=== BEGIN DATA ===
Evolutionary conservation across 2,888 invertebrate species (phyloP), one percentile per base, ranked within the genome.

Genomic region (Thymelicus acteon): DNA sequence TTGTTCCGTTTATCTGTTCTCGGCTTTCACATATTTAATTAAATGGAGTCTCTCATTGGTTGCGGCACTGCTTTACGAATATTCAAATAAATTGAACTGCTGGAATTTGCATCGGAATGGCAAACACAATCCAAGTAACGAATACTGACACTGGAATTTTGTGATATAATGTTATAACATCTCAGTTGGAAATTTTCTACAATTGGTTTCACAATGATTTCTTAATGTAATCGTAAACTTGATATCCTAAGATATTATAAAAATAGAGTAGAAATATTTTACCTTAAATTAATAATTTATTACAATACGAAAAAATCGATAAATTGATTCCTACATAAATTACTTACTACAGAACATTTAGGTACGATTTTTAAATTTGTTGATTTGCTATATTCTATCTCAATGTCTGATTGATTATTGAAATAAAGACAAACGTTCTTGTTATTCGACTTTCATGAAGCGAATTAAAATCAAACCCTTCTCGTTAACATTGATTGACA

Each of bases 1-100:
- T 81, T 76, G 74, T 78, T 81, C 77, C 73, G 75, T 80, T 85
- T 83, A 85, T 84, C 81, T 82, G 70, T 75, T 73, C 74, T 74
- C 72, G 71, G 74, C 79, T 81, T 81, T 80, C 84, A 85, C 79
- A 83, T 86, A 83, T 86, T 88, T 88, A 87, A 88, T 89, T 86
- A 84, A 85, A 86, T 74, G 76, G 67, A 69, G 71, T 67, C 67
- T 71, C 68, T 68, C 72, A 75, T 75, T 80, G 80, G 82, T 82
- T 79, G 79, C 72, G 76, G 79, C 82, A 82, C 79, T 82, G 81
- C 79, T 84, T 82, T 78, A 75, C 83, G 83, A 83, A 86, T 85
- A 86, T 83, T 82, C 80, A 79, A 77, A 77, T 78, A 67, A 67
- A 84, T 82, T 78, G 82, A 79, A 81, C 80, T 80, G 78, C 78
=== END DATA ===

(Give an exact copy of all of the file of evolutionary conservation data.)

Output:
Evolutionary conservation across 2,888 invertebrate species (phyloP), one percentile per base, ranked within the genome.

Genomic region (Thymelicus acteon): DNA sequence TTGTTCCGTTTATCTGTTCTCGGCTTTCACATATTTAATTAAATGGAGTCTCTCATTGGTTGCGGCACTGCTTTACGAATATTCAAATAAATTGAACTGCTGGAATTTGCATCGGAATGGCAAACACAATCCAAGTAACGAATACTGACACTGGAATTTTGTGATATAATGTTATAACATCTCAGTTGGAAATTTTCTACAATTGGTTTCACAATGATTTCTTAATGTAATCGTAAACTTGATATCCTAAGATATTATAAAAATAGAGTAGAAATATTTTACCTTAAATTAATAATTTATTACAATACGAAAAAATCGATAAATTGATTCCTACATAAATTACTTACTACAGAACATTTAGGTACGATTTTTAAATTTGTTGATTTGCTATATTCTATCTCAATGTCTGATTGATTATTGAAATAAAGACAAACGTTCTTGTTATTCGACTTTCATGAAGCGAATTAAAATCAAACCCTTCTCGTTAACATTGATTGACA

Each of bases 1-100:
- T 81, T 76, G 74, T 78, T 81, C 77, C 73, G 75, T 80, T 85
- T 83, A 85, T 84, C 81, T 82, G 70, T 75, T 73, C 74, T 74
- C 72, G 71, G 74, C 79, T 81, T 81, T 80, C 84, A 85, C 79
- A 83, T 86, A 83, T 86, T 88, T 88, A 87, A 88, T 89, T 86
- A 84, A 85, A 86, T 74, G 76, G 67, A 69, G 71, T 67, C 67
- T 71, C 68, T 68, C 72, A 75, T 75, T 80, G 80, G 82, T 82
- T 79, G 79, C 72, G 76, G 79, C 82, A 82, C 79, T 82, G 81
- C 79, T 84, T 82, T 78, A 75, C 83, G 83, A 83, A 86, T 85
- A 86, T 83, T 82, C 80, A 79, A 77, A 77, T 78, A 67, A 67
- A 84, T 82, T 78, G 82, A 79, A 81, C 80, T 80, G 78, C 78